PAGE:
King's in the news - April 2018 

King’s research makes headlines around the world. From the launch of a new Global Institute for Women’s Leadership to what an ancient finger bone can tell us about humanity’s journey out of Africa, we’ve selected a few recent stories to share with you in case you missed them.


Finger bones
Finger bone discovery puts humans outside Africa nearly 90,000 years ago

Professor Nick Drake and Dr Paul Breeze of the Geography Department at King’s College London were part of a small team who discovered an 88,000 year old finger bone belonging to an early modern human in Saudi Arabia. Professor Drake explains the somewhat fortuitous discovery of the bone:

‘While we stopped for lunch our driver wandered off, returning with an arm full of fossils. We immediately went to look where he had found them and discovered hundreds of fossils lying on the surface. We picked up a few and, very quickly, the person next to me said “I think I have found a human finger bone.” We all got very excited at that point!’

The bone places Homo sapiens in the region nearly 30,000 years earlier than expected.

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King’s launches new Global Institute for Women’s Leadership

Julia Gillard AC, Chair of the new Global Institute of Women’s Leadership at King’s, was interviewed by both BBC and ITV about her plans for the new institute. Julia said:
‘Progress on gender equality is not just slow – in some places it’s reversing. This lack of movement, combined with the current public debate about how women are treated in workplaces and wider society, means there has never been a better time to tackle these issues head-on.’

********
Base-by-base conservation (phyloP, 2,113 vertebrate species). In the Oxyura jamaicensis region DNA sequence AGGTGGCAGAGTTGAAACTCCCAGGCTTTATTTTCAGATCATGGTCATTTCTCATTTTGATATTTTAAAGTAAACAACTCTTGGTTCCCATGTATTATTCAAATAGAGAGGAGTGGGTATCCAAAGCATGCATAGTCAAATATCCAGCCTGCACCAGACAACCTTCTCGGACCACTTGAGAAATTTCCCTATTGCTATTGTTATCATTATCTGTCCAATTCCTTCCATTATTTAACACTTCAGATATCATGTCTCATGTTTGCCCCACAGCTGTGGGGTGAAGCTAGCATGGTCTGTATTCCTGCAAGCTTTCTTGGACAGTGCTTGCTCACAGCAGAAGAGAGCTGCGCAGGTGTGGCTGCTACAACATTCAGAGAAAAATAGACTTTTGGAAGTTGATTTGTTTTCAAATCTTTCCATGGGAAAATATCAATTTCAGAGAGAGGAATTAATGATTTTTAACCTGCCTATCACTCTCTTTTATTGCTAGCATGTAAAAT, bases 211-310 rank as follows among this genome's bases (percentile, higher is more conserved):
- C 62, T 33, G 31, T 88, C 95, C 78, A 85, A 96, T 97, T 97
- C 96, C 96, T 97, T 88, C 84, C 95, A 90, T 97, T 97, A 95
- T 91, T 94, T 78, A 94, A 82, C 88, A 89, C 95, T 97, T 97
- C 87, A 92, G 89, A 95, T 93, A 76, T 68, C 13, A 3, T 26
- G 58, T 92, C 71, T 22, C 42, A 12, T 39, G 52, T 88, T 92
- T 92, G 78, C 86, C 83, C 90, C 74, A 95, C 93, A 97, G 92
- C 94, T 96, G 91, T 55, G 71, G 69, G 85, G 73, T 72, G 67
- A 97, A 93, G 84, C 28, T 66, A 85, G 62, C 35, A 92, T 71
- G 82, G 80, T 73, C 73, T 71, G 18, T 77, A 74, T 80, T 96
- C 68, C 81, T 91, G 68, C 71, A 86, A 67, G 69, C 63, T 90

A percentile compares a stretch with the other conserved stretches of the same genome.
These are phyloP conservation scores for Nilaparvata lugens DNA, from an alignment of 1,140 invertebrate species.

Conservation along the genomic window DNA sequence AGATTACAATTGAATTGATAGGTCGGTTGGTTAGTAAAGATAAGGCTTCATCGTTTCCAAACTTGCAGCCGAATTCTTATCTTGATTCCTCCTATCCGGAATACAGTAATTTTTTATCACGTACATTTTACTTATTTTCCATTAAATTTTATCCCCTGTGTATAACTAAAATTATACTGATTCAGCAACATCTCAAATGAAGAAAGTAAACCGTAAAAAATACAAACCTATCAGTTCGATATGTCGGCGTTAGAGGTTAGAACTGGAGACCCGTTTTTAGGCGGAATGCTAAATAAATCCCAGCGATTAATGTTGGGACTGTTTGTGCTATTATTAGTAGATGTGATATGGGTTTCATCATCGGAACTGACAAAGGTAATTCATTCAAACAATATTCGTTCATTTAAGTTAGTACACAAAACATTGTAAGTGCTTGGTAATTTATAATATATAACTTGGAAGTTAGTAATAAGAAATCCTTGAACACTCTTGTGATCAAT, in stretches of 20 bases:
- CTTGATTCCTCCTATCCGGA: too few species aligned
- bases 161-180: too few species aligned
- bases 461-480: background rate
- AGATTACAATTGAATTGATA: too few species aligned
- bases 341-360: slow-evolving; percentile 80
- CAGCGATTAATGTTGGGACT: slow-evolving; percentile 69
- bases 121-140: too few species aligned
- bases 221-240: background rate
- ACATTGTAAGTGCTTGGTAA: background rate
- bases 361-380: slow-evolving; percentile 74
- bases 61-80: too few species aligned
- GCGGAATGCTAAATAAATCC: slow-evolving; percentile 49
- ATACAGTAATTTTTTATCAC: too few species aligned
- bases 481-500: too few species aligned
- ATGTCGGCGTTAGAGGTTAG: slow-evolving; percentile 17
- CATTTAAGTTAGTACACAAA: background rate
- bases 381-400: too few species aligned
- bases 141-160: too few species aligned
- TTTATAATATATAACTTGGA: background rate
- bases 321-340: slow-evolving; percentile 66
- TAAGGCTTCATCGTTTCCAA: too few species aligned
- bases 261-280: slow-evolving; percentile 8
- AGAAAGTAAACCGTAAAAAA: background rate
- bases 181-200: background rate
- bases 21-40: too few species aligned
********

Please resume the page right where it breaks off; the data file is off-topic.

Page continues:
Read our interview with Julia Gillard for InTouch.


Chemical weapons attack in Syria

A number of King’s experts were asked to comment on the recent chemical weapons attack in Syria. Professor John Bew and Shiraz Maher, both academics in the War Studies department, wrote about ‘how Britain and the US are being dragged into the defining conflict of our time’ for The New Statesman. They concluded that:
‘For many years, the West has pursued diplomacy neutered by the absence of any willingness to deploy force; today, the danger is of a reflexive use of arms without any considered diplomatic strategy. These whimsical and fleeting fits of moral panic directed towards the defining crisis of our generation do little to defuse a febrile international climate.’

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Are Universities being underused as a resource for the NHS?

Assistant Principal Deborah Bull commented on the UK’s fragmented research ecosystem for the Guardian. She called for more collaboration to pool expertise and improve public health.

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New genes for hair colour discovered

The Guardian, Elle Magazine, and Financial Times, were all among those reporting on the 124 new genes discovered to have an effect on hair colour by researchers at King’s. The discovery sheds new light on our understanding of the genetic complexity underpinning variations in human pigmentation, and could advance our knowledge of conditions linked to pigmentation, such as skin, testicular, prostate and ovarian cancers.

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